Unfortunately, if you use maintenance plans there’s no super simple solution– it forces you to specify either fullscan or a specific sample. There’s no way to just use the basic “You compute the minimum sample” with that task.

You’ve still got good options, they’re just a few more steps:

  • You could use a t-sql related task or a custom SQL Agent job to run sp_updatestats
  • You could use a free index and statistics maintenance script. The example I’ve linked to is super clever, and avoids updating statistics where it has just rebuilt an index!
  • You could also let auto update stats take care of the issue– that’s often just fine on small databases or where there aren’t major data fluctuations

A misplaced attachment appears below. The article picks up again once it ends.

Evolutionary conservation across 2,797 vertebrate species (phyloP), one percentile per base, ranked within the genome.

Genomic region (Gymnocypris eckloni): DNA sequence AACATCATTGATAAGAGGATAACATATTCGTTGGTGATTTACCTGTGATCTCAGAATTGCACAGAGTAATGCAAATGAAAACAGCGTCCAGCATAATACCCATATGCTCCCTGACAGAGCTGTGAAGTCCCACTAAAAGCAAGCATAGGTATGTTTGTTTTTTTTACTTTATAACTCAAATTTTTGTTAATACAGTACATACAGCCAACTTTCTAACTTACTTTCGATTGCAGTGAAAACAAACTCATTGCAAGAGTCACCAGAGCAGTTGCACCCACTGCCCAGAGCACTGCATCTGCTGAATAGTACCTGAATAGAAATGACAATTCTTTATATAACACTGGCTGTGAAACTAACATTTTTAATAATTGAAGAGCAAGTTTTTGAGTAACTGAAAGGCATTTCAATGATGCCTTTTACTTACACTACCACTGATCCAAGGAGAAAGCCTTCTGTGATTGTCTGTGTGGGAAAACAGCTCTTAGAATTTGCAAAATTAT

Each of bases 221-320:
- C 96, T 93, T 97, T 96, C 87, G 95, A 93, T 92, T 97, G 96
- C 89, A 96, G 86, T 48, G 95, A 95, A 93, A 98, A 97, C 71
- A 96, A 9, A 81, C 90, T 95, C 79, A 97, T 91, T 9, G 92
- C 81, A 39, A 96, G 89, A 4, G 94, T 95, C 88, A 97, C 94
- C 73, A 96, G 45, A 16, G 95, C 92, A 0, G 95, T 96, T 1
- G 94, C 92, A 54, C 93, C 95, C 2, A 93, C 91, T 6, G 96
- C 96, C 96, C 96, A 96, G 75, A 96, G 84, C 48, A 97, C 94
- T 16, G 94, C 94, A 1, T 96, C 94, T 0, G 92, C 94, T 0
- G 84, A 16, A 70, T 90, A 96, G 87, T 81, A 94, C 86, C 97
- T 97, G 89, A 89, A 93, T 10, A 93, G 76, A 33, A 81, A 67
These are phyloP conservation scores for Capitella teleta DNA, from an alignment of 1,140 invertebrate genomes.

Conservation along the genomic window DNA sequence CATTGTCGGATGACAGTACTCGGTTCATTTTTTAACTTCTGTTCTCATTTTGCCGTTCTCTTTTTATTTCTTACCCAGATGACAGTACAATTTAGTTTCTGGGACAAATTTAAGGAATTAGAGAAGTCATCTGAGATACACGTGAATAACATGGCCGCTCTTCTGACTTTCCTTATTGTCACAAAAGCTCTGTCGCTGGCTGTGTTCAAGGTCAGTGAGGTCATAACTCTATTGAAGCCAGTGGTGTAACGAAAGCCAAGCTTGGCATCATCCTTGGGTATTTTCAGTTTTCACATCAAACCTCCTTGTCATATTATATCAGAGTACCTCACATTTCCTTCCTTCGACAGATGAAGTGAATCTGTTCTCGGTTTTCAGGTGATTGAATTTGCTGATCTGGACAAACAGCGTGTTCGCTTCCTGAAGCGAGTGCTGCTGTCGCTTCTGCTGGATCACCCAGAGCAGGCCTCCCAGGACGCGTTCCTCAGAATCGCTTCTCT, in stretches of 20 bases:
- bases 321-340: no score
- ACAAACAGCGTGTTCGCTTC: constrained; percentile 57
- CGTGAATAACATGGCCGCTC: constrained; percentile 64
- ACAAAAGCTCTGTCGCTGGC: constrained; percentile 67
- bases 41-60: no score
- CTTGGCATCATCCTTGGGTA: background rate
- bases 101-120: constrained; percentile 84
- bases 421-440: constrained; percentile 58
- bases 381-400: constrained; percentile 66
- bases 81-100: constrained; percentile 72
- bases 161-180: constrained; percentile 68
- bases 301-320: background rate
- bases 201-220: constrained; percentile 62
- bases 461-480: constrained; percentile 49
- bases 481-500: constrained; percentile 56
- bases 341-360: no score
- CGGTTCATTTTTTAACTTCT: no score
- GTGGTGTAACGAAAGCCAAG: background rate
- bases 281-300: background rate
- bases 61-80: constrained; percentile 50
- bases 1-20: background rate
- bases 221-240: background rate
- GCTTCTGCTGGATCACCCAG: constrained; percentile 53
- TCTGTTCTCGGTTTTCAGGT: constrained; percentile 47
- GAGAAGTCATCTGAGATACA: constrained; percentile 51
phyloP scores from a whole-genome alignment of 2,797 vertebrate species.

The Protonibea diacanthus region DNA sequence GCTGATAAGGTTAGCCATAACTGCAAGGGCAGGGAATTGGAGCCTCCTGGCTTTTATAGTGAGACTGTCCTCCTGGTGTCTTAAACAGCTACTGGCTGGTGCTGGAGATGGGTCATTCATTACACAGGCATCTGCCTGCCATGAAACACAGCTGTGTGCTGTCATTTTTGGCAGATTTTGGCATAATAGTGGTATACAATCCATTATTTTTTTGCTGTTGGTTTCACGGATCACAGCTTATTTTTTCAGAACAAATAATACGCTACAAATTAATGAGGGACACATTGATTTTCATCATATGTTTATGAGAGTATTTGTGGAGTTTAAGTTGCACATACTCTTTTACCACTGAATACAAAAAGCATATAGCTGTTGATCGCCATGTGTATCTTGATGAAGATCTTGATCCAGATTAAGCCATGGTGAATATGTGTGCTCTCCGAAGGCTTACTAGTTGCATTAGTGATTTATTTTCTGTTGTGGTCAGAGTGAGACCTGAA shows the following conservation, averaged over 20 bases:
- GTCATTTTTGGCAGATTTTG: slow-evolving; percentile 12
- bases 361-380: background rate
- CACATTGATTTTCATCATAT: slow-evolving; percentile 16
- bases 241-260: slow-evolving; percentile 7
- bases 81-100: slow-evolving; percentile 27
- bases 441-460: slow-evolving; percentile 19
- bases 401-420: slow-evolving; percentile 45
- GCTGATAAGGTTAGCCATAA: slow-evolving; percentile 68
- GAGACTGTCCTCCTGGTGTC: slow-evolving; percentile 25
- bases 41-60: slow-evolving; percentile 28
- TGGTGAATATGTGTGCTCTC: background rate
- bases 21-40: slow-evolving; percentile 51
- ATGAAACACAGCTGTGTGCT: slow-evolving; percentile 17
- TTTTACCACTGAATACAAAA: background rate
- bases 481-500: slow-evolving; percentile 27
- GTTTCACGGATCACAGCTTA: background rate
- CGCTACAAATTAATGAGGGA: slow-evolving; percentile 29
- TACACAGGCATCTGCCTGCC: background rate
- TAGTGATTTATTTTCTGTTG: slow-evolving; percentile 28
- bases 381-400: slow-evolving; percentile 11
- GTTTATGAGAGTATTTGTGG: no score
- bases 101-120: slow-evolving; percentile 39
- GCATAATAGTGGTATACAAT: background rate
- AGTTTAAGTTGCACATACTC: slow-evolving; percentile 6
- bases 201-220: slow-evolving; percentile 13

And each of those options should chew up less IO than updating all index and column statistics with FULLSCAN.

↑ Back to top
  1. I actually had a strange performance issue result from stats being updated this morning – a job went from 44 minutes right after the update took place. First thought: developers deployed something ;-) After a little analysis and a new NC index, all was well. After that, however, I still wanted to find out what happened so I turned to my maintenance jobs.

    To investigate my index/stats maintenance history, I have a report I created to query Ola’s logging table if anyone is interested. Turns out the table I put an index on had it’s stats updated, obviously throwing the execution plan out of whack. You would have to update the data sources and parameter defaults, but that’s about it.